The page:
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CHRISTIAN WHITON: Joe Biden’s Oval Office Address Was A Mess

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Christian Whiton Christian Whiton was a senior adviser in the Donald Trump and George W. Bush administrations. He is a senior fellow at the Center for the National Interest.
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Israel faces a mortal threat from Hamas—one of Iran’s several proxy armies—so we must send $61 billion more to Ukraine, some 1300 miles away, to fight our undeclared proxy war with Russia, and, by the way, trains are awesome so let’s build one from India to Europe.

These things were on President Joe Biden’s mind and actually verbalized as our leader addressed the nation Thursday night from the Oval Office—the same august venue from which Eisenhower spoke of the necessity of enforcing desegregation, Kennedy walked us past the brink of nuclear war, and George W. Bush channeled a nation’s resolve after the 9/11 attacks.

After perfunctory language about the savagery of Hamas’s attack on Israel, which addressed neither the political-cultural impetus behind the barbarism (Islamism) or its chief paymaster (Iran’s government), Mr. Biden thought it fit to compliment the Palestinian people. Yes, even as officials still try to tally the Americans and Israelis killed at the hands of the government that acts in their name, Mr. Biden called for Palestinian self-determination. Unexplained was how that outcome—embodied in the all-but-dead “two-state solution”—would lead to anything other than an Islamist government just as intent on bringing war and political chaos to Americans and our allies—including Muslim-majority allies. (RELATED: SUZANNE DOWNING: With Iran And Hamas, Biden’s Actions Speak Louder Than Words)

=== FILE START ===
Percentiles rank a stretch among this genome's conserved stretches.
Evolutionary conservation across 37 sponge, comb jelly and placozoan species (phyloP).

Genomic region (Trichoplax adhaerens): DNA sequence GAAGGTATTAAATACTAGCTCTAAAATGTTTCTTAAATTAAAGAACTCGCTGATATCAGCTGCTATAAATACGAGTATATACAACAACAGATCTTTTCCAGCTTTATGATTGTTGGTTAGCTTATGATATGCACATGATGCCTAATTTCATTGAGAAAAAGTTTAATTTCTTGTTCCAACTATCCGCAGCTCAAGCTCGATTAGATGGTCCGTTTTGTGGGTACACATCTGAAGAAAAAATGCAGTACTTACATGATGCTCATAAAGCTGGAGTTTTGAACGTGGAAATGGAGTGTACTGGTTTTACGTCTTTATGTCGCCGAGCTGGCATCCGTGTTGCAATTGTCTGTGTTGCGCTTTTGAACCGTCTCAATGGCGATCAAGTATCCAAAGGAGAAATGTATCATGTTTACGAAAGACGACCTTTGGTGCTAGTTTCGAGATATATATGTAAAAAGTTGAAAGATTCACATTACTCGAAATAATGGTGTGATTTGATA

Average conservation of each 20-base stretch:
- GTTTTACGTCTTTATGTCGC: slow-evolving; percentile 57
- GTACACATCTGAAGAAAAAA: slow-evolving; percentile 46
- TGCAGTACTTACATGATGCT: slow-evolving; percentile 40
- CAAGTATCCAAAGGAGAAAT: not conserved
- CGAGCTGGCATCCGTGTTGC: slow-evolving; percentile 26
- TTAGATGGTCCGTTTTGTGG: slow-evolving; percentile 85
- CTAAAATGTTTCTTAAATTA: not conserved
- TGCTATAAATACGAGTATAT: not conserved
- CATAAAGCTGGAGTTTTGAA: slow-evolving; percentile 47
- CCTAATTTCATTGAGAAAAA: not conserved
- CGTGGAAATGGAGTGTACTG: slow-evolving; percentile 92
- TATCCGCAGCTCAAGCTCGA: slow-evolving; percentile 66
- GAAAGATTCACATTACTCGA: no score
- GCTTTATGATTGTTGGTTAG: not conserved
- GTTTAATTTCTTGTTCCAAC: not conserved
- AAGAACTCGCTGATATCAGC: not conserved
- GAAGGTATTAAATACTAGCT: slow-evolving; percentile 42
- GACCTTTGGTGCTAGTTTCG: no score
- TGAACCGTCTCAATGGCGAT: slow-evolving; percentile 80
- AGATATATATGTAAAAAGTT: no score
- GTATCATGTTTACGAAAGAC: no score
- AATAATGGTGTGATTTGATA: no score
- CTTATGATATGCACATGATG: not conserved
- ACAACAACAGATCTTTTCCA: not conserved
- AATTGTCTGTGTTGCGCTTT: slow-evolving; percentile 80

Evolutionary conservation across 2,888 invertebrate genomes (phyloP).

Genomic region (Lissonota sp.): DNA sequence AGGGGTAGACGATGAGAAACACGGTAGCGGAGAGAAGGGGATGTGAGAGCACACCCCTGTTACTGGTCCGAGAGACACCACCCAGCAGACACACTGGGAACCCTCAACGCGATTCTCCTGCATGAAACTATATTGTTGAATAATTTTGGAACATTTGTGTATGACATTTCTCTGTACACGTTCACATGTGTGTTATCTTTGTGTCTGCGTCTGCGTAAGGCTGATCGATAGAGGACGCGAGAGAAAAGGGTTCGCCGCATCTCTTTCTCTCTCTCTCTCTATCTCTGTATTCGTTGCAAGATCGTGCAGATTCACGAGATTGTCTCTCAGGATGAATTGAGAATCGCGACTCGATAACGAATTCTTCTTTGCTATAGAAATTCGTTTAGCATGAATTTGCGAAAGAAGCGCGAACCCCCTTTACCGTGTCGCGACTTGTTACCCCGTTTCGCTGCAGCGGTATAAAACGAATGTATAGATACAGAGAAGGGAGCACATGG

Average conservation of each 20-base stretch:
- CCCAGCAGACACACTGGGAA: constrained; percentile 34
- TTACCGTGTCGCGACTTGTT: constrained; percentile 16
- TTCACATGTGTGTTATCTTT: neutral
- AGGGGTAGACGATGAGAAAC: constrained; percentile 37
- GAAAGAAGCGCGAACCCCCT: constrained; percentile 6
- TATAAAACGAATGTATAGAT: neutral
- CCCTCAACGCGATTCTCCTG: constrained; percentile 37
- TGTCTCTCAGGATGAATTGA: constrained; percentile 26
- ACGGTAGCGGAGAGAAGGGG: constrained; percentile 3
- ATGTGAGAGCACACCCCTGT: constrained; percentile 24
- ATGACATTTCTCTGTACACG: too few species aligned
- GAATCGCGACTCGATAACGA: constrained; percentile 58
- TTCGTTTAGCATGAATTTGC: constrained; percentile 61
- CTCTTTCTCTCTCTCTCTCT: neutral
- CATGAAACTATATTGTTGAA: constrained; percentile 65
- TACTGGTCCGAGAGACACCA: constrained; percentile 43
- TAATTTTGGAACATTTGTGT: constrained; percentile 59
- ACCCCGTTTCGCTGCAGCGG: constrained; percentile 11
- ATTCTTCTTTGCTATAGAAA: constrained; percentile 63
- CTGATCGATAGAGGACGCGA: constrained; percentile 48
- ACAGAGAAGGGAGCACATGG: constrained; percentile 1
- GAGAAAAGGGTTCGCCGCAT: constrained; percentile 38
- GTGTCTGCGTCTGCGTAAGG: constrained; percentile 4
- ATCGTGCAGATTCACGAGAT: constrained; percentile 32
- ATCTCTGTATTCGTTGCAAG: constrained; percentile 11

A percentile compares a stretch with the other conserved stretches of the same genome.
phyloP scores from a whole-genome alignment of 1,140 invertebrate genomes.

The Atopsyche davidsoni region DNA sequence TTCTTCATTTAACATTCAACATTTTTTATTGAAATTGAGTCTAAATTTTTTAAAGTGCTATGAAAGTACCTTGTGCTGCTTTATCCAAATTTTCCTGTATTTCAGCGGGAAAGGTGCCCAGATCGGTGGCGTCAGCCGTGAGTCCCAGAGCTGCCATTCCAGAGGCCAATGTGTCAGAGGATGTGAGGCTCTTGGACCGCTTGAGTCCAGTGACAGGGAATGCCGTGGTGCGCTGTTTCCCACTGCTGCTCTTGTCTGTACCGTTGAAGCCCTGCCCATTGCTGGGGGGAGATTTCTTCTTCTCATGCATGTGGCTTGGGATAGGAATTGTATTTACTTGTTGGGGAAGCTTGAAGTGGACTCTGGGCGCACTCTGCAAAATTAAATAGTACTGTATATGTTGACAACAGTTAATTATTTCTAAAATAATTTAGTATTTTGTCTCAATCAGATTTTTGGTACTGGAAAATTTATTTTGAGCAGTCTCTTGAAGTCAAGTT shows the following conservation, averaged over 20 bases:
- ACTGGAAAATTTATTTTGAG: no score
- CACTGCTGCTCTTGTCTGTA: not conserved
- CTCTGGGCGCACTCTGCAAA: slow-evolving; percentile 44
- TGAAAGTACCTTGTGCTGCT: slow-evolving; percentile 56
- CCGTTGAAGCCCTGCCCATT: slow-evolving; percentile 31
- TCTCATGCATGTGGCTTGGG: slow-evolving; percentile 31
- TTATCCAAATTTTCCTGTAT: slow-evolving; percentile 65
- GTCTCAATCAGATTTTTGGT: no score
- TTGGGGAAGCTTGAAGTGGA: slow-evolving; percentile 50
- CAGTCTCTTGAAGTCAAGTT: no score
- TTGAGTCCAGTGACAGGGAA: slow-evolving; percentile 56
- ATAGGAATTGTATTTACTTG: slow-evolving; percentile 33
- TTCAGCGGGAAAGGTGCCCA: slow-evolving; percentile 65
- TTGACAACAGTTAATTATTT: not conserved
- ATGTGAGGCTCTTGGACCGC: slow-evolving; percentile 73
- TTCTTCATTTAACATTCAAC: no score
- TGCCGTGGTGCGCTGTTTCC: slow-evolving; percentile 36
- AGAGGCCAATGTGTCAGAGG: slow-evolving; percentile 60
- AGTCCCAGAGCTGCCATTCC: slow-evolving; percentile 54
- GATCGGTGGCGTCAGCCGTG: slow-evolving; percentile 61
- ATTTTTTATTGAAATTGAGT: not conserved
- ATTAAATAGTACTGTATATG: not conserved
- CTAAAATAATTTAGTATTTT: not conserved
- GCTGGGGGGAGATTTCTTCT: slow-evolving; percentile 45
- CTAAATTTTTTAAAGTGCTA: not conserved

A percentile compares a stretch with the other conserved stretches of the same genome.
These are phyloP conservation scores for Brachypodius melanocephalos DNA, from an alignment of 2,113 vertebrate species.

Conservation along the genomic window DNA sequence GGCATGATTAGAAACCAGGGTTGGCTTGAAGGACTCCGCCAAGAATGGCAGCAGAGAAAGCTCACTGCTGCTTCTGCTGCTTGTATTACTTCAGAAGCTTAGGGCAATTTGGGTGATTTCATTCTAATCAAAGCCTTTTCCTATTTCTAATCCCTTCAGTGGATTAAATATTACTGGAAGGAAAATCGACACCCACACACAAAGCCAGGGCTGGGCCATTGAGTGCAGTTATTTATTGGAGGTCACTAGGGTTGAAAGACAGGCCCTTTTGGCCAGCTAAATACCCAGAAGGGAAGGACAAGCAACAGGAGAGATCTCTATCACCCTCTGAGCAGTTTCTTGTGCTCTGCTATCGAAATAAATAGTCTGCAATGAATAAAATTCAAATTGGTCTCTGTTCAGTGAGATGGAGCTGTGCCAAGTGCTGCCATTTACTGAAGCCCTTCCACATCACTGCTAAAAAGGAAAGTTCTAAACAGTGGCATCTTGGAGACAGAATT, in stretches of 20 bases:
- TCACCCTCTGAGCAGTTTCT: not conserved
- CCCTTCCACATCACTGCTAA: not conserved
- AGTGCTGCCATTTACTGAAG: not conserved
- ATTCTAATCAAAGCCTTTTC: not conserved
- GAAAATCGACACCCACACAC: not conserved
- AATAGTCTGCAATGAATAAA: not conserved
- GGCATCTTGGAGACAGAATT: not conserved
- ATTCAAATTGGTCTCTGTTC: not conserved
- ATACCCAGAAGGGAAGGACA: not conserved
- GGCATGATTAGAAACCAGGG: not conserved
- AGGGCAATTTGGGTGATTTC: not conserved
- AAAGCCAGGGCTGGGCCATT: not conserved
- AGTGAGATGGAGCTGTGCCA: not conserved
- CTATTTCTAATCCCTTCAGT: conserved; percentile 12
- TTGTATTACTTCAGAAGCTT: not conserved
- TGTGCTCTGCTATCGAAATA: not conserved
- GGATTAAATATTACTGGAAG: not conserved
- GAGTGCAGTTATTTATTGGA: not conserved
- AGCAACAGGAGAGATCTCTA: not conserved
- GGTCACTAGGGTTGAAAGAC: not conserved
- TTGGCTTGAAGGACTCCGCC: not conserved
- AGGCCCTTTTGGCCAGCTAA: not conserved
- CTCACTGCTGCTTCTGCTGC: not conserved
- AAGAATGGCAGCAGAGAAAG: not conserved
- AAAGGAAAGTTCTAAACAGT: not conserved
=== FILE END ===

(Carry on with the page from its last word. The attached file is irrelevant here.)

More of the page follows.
Mr. Biden also said he discussed with Israeli Prime Minister Benjamin Netanyahu “the critical need for Israel to operate by the laws of war.” How obnoxious to lecture a government that at times warns civilians to evacuate before it acts militarily, thus losing any element of surprise. Presumably, Mr. Biden left out his own government’s unpunished war crimes, like the killing of an aid worker and seven innocent children in the panicked White House effort to change the story from the thirteen service members Mr. Biden got killed amid his catastrophic 2021 withdrawal from Afghanistan.

Most bizarre was Mr. Biden’s rapid pirouette from Israel to the Ukraine War—effectively using the new misery in the Levant to sell an unrelated Europe-first policy a continent away.

In Ukraine, America has committed the lion’s share of money for Ukraine’s military and government bureaucrats, while wealthy European moochers, who have a population and economy about as big as ours, play a vastly junior role. The spring and summer Ukrainian counteroffensive that Biden officials and voices across the political spectrum assured the American public would succeed has failed. Unprecedented U.S. sanctions haven’t noticeably degraded Russia’s military abilities but have raised the cost of energy for Americans who now pay an average of four bucks a gallon for gasoline as countries like China and India get big discounts. Instead of pushing negotiations to end this war, Biden just asked for even more money as if the current strategy is working.